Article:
An excerpt from

Animals of My Own Kind
by Harry Thurston

River Otters At Play

Love
as it ought to be made:
leisurely, buoyant, liquid.
The river otters roll
over, the male a hapless sailor
holding hard to the capsizing
keel of the female.
Over
          and under
they sink,
bubbling desire, emerge
           au pair
sucking night air,
circling together,
           clasped
one to the otherĖ
otter to otter.

Love as play,
in this they are always
faithful and true.
Love made as such things
ought to be done, with grace,
                       for fun.
I have seen them before,
not locked like this,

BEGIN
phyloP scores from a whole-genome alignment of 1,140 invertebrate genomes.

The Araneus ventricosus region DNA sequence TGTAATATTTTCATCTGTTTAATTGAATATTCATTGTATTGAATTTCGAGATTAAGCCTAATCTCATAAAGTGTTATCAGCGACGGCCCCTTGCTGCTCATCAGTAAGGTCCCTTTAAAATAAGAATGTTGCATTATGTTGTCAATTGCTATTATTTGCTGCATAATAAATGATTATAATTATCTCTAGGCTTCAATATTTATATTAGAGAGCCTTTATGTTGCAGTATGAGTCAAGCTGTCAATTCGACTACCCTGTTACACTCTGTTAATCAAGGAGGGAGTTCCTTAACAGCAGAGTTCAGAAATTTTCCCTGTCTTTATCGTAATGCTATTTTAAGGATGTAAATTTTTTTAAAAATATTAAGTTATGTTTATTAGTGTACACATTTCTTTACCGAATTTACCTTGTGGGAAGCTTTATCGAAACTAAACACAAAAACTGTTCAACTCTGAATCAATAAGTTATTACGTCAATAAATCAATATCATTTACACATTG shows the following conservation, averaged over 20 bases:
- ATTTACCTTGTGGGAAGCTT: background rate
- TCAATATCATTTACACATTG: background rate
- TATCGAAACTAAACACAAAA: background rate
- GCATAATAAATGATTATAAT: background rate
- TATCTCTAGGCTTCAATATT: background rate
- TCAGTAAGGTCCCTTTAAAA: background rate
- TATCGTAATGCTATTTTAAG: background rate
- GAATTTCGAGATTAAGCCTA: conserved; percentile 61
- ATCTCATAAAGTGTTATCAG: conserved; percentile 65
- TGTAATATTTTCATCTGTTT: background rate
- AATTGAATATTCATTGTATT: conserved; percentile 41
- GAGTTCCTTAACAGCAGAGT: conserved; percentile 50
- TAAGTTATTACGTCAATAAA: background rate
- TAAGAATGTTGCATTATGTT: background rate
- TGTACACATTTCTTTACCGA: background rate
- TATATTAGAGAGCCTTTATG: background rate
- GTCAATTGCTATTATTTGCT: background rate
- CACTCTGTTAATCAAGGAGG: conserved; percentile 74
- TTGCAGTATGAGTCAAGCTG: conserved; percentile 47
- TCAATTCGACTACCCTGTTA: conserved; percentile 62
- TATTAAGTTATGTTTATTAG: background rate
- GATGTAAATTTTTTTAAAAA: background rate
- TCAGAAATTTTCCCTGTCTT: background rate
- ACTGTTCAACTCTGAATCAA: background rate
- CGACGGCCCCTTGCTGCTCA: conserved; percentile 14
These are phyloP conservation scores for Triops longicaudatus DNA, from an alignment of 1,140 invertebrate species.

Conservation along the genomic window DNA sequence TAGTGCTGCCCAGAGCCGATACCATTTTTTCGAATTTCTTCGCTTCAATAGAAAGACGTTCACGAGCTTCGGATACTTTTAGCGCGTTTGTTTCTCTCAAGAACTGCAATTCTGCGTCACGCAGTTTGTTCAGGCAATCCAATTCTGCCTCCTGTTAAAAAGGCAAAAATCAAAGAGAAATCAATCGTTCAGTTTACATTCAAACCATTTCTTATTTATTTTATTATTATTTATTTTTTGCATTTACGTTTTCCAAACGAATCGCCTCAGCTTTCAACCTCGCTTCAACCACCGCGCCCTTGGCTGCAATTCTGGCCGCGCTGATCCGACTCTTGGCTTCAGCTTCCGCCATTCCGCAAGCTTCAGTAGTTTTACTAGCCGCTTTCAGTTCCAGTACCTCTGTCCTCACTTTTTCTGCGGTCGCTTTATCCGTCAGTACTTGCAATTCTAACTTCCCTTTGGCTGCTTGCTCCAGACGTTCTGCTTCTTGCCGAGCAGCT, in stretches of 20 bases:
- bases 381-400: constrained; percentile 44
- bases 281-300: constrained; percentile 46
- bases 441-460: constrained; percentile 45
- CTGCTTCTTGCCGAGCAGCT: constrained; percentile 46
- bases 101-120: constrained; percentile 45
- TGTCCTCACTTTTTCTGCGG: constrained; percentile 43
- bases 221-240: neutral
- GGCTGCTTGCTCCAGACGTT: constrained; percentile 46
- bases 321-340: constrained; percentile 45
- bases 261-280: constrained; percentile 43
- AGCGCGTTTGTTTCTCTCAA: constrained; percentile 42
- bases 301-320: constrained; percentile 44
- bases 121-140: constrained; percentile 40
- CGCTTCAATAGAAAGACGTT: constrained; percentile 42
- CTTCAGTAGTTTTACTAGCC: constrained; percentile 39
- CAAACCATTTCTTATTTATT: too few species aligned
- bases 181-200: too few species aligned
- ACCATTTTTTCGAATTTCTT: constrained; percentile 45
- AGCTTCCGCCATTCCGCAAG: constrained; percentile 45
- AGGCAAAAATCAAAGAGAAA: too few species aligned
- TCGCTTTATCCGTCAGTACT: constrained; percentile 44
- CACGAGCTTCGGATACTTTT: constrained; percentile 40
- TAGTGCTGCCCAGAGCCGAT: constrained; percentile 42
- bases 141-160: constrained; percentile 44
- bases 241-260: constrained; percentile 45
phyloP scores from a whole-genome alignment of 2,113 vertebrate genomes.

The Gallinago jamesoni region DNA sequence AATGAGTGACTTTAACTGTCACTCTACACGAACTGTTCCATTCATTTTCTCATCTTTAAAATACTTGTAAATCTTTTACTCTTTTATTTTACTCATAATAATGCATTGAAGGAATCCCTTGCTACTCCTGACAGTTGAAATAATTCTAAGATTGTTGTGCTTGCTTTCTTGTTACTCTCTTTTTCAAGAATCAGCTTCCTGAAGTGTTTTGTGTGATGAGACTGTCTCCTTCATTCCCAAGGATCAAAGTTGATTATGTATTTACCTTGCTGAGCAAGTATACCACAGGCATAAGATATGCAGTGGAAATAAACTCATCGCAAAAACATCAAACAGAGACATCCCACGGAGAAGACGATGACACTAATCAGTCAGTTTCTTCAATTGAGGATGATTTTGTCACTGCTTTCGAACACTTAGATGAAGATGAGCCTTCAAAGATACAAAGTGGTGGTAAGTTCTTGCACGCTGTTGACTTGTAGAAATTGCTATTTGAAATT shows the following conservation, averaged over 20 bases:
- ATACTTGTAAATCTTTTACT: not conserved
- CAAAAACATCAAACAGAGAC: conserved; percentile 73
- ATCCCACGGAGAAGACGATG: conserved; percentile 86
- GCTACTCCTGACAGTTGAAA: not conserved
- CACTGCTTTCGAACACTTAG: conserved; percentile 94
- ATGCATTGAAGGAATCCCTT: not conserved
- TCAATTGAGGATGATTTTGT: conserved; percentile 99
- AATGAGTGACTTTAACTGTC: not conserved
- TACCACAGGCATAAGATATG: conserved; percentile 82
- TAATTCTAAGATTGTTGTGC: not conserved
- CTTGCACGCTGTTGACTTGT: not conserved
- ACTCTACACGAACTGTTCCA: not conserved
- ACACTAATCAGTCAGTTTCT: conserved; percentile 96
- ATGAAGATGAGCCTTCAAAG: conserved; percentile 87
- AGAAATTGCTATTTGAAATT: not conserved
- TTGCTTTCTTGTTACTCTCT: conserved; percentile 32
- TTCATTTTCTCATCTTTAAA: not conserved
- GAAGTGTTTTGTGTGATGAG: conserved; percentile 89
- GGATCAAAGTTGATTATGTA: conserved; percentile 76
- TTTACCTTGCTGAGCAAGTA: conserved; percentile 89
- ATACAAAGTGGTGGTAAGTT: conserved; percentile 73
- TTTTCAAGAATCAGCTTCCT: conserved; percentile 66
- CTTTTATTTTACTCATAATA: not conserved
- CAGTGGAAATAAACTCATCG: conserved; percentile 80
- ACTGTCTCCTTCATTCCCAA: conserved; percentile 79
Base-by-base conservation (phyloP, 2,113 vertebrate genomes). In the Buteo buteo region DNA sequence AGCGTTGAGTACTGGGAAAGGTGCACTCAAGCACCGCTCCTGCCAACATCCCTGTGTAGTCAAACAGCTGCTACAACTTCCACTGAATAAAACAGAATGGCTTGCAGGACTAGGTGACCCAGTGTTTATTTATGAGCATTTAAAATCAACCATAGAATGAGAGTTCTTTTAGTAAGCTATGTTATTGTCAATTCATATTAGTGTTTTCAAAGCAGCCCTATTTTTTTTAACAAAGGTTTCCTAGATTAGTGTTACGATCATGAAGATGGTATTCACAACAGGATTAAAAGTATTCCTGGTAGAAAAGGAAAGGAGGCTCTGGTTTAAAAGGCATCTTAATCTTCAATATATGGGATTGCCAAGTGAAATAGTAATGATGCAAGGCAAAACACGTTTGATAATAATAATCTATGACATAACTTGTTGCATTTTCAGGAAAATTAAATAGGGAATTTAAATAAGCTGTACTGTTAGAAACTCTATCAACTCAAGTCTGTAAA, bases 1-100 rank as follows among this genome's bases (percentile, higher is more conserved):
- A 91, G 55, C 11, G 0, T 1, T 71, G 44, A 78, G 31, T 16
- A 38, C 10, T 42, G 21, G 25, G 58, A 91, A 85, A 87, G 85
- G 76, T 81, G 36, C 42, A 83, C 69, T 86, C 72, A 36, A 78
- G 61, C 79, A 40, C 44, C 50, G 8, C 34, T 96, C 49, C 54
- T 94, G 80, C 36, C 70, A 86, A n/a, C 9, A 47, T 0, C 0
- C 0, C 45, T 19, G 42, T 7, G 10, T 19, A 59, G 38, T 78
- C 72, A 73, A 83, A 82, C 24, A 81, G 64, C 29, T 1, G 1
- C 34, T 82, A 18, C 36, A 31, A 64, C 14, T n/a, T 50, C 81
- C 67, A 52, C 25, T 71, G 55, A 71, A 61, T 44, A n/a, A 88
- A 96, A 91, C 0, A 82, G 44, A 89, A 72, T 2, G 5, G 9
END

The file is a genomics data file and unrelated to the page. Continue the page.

but moving free,
                         in synchrony
dive and surface together,
anxious to spy the otherís faceĖ
okay, they say, and dive again,
weaving their submarine passions.
Or on the slippery bank,
                                     slide
over the otherís oily back,
musking each other
as they enter water,
each quick, sleek movement
a kind of foreplay,
sensing the otherís wet wishes.
Now they are in no hurry;
as the light fails
they court the dark waters,
stirring them,
and, deep down,
limbic me.